Photo Source: Pixnio
Santa Claus is a figure that has enchanted nearly every American kid who celebrates Christmas. Although it was common around middle school or high school to prefer to say when you first got “disillusioned” by the myth of Santa, I am proud to remember when Santa truly felt real to me, when I did get a sense of excitement from putting out cookies by the chimney (or back balcony door when we lived in an apartment—I did get stressed by the fact that we did not have a chimney, though my parents quickly soothed my fears by pointing out the back balcony as a perfectly valid way to get into the house and to our Christmas tree). There is still a sort of magic to the Christmas tradition and adds to the brighter parts of the holiday season. Even Google holds a “Santa Tracker” that tracks where Santa would be on his present-delivering rounds around the world. The image of Santa that formed my childhood memories has actually evolved over a couple centuries, and it even has a uniqueness to the United States.
Santa Claus, or Saint Nicholas, has been a religious figure since about 280 AD (History). Known as the protector of children and sailors, his death day was a feast day, celebrated on December 6th. Throughout European history, Saint Nicholas was revered as one of the most popular saints in Europe. During the late 1700s, the Dutch brought the idea of St. Nicholas into the American mind as the New York Tabloids publicized the feast day. Then, it took until the 1820s to create the image of Santa Claus as we know it today. This went perfectly well with the rise of Christmas shopping around this time. Stores would have promotions where children could see a “real live” Santa Claus in their stores, not unlike the mall Santas we have today. From then on, Santa became a mainstay symbol of Christmas time in American culture.
As ubiquitous as Santa Claus is in American culture, different countries have their own Christmastime traditions. For instance, on January 6th, Babouschka visits the homes of children, leaving gifts at their bedside. The story goes that Babouschka purposefully gave incorrect directions to the three kings of their way to Bethlehem (History). Because she felt terrible about what she had done, she leaves presents at every child’s bedside, hoping that the child was perhaps baby Jesus and that she would make up for what she had done. However, my personal favorite “Santa” would likely be Krampus, a figure popular in places such as Austria, Germany, and Hungary (Smithsonian). During the night of St. Nicholas, while Santa puts candy into the shoes of the good, Krampus takes naughty children and either beats them with birch branches or puts them into his sack in hopes of dragging them into his cave and eating them. Also, unlike Santa, Krampus is much more monstrous. The son of the Norse god of the underworld, Hel, Krampus is a giant furry goat-demon (a stark contrast from the jolly look and demeanor of his Christmas counterpart).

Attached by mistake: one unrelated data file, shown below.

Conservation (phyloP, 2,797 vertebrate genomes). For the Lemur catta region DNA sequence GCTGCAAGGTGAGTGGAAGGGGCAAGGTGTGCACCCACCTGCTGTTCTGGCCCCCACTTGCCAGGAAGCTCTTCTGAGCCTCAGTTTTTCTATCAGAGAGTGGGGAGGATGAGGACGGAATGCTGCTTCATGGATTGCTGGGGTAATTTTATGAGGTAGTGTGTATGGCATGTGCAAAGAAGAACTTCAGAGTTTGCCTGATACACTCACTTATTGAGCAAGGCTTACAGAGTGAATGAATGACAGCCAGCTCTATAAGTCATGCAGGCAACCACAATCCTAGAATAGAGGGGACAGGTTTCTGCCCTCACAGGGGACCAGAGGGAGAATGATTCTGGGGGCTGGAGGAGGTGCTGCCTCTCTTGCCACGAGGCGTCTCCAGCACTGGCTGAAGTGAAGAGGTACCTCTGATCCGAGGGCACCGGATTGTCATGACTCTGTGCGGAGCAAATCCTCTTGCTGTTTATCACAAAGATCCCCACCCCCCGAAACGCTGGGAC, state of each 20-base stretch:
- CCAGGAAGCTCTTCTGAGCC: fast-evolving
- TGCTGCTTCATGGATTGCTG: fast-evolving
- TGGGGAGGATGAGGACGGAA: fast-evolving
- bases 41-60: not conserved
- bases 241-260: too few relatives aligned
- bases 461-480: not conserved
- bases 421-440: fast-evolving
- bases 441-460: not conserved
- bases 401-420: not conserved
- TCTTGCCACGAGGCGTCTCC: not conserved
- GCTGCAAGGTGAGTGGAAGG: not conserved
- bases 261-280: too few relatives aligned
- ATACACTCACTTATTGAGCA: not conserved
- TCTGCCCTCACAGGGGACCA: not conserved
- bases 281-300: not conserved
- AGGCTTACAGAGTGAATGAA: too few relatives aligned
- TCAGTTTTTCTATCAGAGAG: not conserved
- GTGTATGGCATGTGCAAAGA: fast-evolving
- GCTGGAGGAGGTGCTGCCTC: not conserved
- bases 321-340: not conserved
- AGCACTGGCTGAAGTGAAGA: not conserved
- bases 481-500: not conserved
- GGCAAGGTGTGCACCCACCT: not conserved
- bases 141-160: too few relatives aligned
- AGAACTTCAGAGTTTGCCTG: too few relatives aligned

Whether you are a holiday cynic, a devout lover of the holidays, or somewhere in between and live in the United States, you are definitely familiar with the image of Santa Claus, the jolly man with a big white beard and a memorable laugh. However, he has come a long way, with influences dating back to the third century. Different countries have their own magical Christmas counterparts, whether it is the remorseful Babouschka or the terrifying Krampus. Nevertheless, I think that it’s wonderfully fascinating that we have and keep alive these stories of winter gift givers (or children eaters). It adds a good lot of magic to the holiday season for those from one to ninety-two (and over, of course).